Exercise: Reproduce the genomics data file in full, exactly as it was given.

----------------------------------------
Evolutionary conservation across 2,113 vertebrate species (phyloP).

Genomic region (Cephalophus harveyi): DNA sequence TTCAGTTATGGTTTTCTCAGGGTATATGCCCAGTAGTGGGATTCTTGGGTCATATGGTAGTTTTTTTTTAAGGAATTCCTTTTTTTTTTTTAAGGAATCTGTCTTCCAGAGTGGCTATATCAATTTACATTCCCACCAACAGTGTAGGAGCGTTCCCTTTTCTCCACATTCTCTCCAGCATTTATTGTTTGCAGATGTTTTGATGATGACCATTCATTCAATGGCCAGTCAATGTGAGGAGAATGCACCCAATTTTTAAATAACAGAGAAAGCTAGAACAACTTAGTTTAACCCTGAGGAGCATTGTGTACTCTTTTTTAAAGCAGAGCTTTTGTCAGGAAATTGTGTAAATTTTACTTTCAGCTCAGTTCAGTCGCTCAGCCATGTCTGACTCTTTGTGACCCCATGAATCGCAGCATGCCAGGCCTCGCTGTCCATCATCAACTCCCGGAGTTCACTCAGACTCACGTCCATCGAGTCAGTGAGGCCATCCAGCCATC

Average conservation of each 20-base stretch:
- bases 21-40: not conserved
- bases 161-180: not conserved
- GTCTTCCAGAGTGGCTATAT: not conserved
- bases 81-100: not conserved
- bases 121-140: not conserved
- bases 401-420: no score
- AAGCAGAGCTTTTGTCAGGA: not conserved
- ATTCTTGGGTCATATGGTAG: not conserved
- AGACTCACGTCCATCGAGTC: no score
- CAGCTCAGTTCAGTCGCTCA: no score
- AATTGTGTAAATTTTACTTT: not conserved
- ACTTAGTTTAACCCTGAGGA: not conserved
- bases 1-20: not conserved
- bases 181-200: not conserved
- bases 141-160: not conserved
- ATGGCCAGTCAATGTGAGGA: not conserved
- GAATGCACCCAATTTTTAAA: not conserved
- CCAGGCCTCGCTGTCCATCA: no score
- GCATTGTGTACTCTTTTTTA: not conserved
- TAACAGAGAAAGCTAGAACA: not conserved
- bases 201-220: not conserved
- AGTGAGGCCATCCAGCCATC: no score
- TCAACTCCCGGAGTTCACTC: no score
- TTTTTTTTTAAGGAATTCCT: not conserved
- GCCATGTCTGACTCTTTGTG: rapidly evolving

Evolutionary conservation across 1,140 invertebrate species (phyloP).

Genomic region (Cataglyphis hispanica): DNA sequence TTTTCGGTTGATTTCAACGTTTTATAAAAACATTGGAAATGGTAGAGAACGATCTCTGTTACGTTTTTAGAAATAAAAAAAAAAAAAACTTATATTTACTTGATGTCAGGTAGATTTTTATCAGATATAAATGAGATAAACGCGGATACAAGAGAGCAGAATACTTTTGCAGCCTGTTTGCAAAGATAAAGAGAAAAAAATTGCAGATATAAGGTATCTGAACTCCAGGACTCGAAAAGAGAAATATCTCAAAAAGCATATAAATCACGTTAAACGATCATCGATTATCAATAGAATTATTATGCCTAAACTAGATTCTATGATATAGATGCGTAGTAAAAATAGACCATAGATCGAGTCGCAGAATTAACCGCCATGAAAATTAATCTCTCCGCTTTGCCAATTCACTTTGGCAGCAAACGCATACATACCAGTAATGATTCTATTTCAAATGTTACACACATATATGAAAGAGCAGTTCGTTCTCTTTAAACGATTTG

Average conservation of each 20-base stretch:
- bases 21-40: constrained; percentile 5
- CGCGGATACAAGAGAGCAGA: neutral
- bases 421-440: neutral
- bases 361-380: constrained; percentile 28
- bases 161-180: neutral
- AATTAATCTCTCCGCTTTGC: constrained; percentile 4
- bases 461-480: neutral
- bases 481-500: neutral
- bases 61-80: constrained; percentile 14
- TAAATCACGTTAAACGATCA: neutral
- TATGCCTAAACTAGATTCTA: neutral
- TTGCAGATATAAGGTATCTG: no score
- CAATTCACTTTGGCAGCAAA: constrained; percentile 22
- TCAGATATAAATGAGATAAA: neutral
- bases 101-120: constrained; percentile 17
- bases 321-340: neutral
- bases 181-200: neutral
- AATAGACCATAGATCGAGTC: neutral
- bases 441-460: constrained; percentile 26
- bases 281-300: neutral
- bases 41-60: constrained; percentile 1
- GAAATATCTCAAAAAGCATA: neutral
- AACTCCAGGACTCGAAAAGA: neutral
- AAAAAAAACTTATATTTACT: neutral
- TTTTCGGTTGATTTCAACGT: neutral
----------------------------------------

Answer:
Evolutionary conservation across 2,113 vertebrate species (phyloP).

Genomic region (Cephalophus harveyi): DNA sequence TTCAGTTATGGTTTTCTCAGGGTATATGCCCAGTAGTGGGATTCTTGGGTCATATGGTAGTTTTTTTTTAAGGAATTCCTTTTTTTTTTTTAAGGAATCTGTCTTCCAGAGTGGCTATATCAATTTACATTCCCACCAACAGTGTAGGAGCGTTCCCTTTTCTCCACATTCTCTCCAGCATTTATTGTTTGCAGATGTTTTGATGATGACCATTCATTCAATGGCCAGTCAATGTGAGGAGAATGCACCCAATTTTTAAATAACAGAGAAAGCTAGAACAACTTAGTTTAACCCTGAGGAGCATTGTGTACTCTTTTTTAAAGCAGAGCTTTTGTCAGGAAATTGTGTAAATTTTACTTTCAGCTCAGTTCAGTCGCTCAGCCATGTCTGACTCTTTGTGACCCCATGAATCGCAGCATGCCAGGCCTCGCTGTCCATCATCAACTCCCGGAGTTCACTCAGACTCACGTCCATCGAGTCAGTGAGGCCATCCAGCCATC

Average conservation of each 20-base stretch:
- bases 21-40: not conserved
- bases 161-180: not conserved
- GTCTTCCAGAGTGGCTATAT: not conserved
- bases 81-100: not conserved
- bases 121-140: not conserved
- bases 401-420: no score
- AAGCAGAGCTTTTGTCAGGA: not conserved
- ATTCTTGGGTCATATGGTAG: not conserved
- AGACTCACGTCCATCGAGTC: no score
- CAGCTCAGTTCAGTCGCTCA: no score
- AATTGTGTAAATTTTACTTT: not conserved
- ACTTAGTTTAACCCTGAGGA: not conserved
- bases 1-20: not conserved
- bases 181-200: not conserved
- bases 141-160: not conserved
- ATGGCCAGTCAATGTGAGGA: not conserved
- GAATGCACCCAATTTTTAAA: not conserved
- CCAGGCCTCGCTGTCCATCA: no score
- GCATTGTGTACTCTTTTTTA: not conserved
- TAACAGAGAAAGCTAGAACA: not conserved
- bases 201-220: not conserved
- AGTGAGGCCATCCAGCCATC: no score
- TCAACTCCCGGAGTTCACTC: no score
- TTTTTTTTTAAGGAATTCCT: not conserved
- GCCATGTCTGACTCTTTGTG: rapidly evolving

Evolutionary conservation across 1,140 invertebrate species (phyloP).

Genomic region (Cataglyphis hispanica): DNA sequence TTTTCGGTTGATTTCAACGTTTTATAAAAACATTGGAAATGGTAGAGAACGATCTCTGTTACGTTTTTAGAAATAAAAAAAAAAAAAACTTATATTTACTTGATGTCAGGTAGATTTTTATCAGATATAAATGAGATAAACGCGGATACAAGAGAGCAGAATACTTTTGCAGCCTGTTTGCAAAGATAAAGAGAAAAAAATTGCAGATATAAGGTATCTGAACTCCAGGACTCGAAAAGAGAAATATCTCAAAAAGCATATAAATCACGTTAAACGATCATCGATTATCAATAGAATTATTATGCCTAAACTAGATTCTATGATATAGATGCGTAGTAAAAATAGACCATAGATCGAGTCGCAGAATTAACCGCCATGAAAATTAATCTCTCCGCTTTGCCAATTCACTTTGGCAGCAAACGCATACATACCAGTAATGATTCTATTTCAAATGTTACACACATATATGAAAGAGCAGTTCGTTCTCTTTAAACGATTTG

Average conservation of each 20-base stretch:
- bases 21-40: constrained; percentile 5
- CGCGGATACAAGAGAGCAGA: neutral
- bases 421-440: neutral
- bases 361-380: constrained; percentile 28
- bases 161-180: neutral
- AATTAATCTCTCCGCTTTGC: constrained; percentile 4
- bases 461-480: neutral
- bases 481-500: neutral
- bases 61-80: constrained; percentile 14
- TAAATCACGTTAAACGATCA: neutral
- TATGCCTAAACTAGATTCTA: neutral
- TTGCAGATATAAGGTATCTG: no score
- CAATTCACTTTGGCAGCAAA: constrained; percentile 22
- TCAGATATAAATGAGATAAA: neutral
- bases 101-120: constrained; percentile 17
- bases 321-340: neutral
- bases 181-200: neutral
- AATAGACCATAGATCGAGTC: neutral
- bases 441-460: constrained; percentile 26
- bases 281-300: neutral
- bases 41-60: constrained; percentile 1
- GAAATATCTCAAAAAGCATA: neutral
- AACTCCAGGACTCGAAAAGA: neutral
- AAAAAAAACTTATATTTACT: neutral
- TTTTCGGTTGATTTCAACGT: neutral